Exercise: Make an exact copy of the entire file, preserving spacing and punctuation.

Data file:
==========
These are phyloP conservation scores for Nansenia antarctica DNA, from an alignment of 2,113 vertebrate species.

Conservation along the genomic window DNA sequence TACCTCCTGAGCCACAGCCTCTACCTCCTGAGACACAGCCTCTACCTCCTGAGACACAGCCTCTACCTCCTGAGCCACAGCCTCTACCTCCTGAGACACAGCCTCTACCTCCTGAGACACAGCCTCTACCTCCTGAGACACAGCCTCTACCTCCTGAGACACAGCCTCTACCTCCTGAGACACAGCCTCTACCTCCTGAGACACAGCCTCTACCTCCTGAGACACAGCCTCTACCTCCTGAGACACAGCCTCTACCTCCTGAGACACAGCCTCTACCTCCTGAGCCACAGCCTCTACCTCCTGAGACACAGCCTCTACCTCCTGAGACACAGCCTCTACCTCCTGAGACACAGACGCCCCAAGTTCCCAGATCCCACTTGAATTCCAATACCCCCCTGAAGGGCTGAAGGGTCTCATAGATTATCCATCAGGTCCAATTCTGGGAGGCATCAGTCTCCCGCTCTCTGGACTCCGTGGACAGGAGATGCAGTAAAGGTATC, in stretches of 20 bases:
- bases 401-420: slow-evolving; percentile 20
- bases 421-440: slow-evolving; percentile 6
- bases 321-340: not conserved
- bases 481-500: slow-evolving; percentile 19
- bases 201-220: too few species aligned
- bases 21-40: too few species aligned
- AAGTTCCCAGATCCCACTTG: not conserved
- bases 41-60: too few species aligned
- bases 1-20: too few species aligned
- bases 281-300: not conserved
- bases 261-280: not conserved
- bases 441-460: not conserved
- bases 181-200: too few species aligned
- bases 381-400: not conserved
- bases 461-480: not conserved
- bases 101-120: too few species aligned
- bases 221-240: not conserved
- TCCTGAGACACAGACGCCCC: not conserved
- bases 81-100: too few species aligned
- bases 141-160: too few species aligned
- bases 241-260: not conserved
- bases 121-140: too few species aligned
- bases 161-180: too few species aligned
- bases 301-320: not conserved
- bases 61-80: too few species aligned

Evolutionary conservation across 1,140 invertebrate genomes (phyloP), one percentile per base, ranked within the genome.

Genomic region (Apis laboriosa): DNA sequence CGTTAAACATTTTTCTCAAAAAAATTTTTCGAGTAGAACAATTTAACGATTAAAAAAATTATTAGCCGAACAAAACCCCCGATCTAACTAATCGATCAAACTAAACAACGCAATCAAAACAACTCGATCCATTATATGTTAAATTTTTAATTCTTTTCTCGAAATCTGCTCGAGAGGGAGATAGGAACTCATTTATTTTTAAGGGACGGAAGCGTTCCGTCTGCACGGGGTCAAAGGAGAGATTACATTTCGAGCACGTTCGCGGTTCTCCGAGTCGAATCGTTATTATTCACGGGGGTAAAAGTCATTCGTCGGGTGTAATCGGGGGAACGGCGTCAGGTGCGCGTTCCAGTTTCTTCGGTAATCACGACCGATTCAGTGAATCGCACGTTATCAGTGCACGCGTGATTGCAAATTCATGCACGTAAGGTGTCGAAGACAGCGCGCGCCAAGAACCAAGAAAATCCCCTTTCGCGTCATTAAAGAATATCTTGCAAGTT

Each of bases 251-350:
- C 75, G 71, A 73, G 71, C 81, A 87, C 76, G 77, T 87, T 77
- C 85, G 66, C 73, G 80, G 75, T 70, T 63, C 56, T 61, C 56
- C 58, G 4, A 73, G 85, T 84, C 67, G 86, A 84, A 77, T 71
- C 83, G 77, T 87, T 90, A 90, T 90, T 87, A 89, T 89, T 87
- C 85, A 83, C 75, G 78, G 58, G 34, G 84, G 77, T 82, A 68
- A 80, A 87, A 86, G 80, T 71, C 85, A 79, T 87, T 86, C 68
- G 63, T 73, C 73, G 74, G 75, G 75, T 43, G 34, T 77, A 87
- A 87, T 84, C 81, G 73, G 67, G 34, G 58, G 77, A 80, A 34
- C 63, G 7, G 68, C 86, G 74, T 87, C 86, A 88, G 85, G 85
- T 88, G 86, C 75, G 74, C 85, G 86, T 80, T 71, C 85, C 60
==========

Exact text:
These are phyloP conservation scores for Nansenia antarctica DNA, from an alignment of 2,113 vertebrate species.

Conservation along the genomic window DNA sequence TACCTCCTGAGCCACAGCCTCTACCTCCTGAGACACAGCCTCTACCTCCTGAGACACAGCCTCTACCTCCTGAGCCACAGCCTCTACCTCCTGAGACACAGCCTCTACCTCCTGAGACACAGCCTCTACCTCCTGAGACACAGCCTCTACCTCCTGAGACACAGCCTCTACCTCCTGAGACACAGCCTCTACCTCCTGAGACACAGCCTCTACCTCCTGAGACACAGCCTCTACCTCCTGAGACACAGCCTCTACCTCCTGAGACACAGCCTCTACCTCCTGAGCCACAGCCTCTACCTCCTGAGACACAGCCTCTACCTCCTGAGACACAGCCTCTACCTCCTGAGACACAGACGCCCCAAGTTCCCAGATCCCACTTGAATTCCAATACCCCCCTGAAGGGCTGAAGGGTCTCATAGATTATCCATCAGGTCCAATTCTGGGAGGCATCAGTCTCCCGCTCTCTGGACTCCGTGGACAGGAGATGCAGTAAAGGTATC, in stretches of 20 bases:
- bases 401-420: slow-evolving; percentile 20
- bases 421-440: slow-evolving; percentile 6
- bases 321-340: not conserved
- bases 481-500: slow-evolving; percentile 19
- bases 201-220: too few species aligned
- bases 21-40: too few species aligned
- AAGTTCCCAGATCCCACTTG: not conserved
- bases 41-60: too few species aligned
- bases 1-20: too few species aligned
- bases 281-300: not conserved
- bases 261-280: not conserved
- bases 441-460: not conserved
- bases 181-200: too few species aligned
- bases 381-400: not conserved
- bases 461-480: not conserved
- bases 101-120: too few species aligned
- bases 221-240: not conserved
- TCCTGAGACACAGACGCCCC: not conserved
- bases 81-100: too few species aligned
- bases 141-160: too few species aligned
- bases 241-260: not conserved
- bases 121-140: too few species aligned
- bases 161-180: too few species aligned
- bases 301-320: not conserved
- bases 61-80: too few species aligned

Evolutionary conservation across 1,140 invertebrate genomes (phyloP), one percentile per base, ranked within the genome.

Genomic region (Apis laboriosa): DNA sequence CGTTAAACATTTTTCTCAAAAAAATTTTTCGAGTAGAACAATTTAACGATTAAAAAAATTATTAGCCGAACAAAACCCCCGATCTAACTAATCGATCAAACTAAACAACGCAATCAAAACAACTCGATCCATTATATGTTAAATTTTTAATTCTTTTCTCGAAATCTGCTCGAGAGGGAGATAGGAACTCATTTATTTTTAAGGGACGGAAGCGTTCCGTCTGCACGGGGTCAAAGGAGAGATTACATTTCGAGCACGTTCGCGGTTCTCCGAGTCGAATCGTTATTATTCACGGGGGTAAAAGTCATTCGTCGGGTGTAATCGGGGGAACGGCGTCAGGTGCGCGTTCCAGTTTCTTCGGTAATCACGACCGATTCAGTGAATCGCACGTTATCAGTGCACGCGTGATTGCAAATTCATGCACGTAAGGTGTCGAAGACAGCGCGCGCCAAGAACCAAGAAAATCCCCTTTCGCGTCATTAAAGAATATCTTGCAAGTT

Each of bases 251-350:
- C 75, G 71, A 73, G 71, C 81, A 87, C 76, G 77, T 87, T 77
- C 85, G 66, C 73, G 80, G 75, T 70, T 63, C 56, T 61, C 56
- C 58, G 4, A 73, G 85, T 84, C 67, G 86, A 84, A 77, T 71
- C 83, G 77, T 87, T 90, A 90, T 90, T 87, A 89, T 89, T 87
- C 85, A 83, C 75, G 78, G 58, G 34, G 84, G 77, T 82, A 68
- A 80, A 87, A 86, G 80, T 71, C 85, A 79, T 87, T 86, C 68
- G 63, T 73, C 73, G 74, G 75, G 75, T 43, G 34, T 77, A 87
- A 87, T 84, C 81, G 73, G 67, G 34, G 58, G 77, A 80, A 34
- C 63, G 7, G 68, C 86, G 74, T 87, C 86, A 88, G 85, G 85
- T 88, G 86, C 75, G 74, C 85, G 86, T 80, T 71, C 85, C 60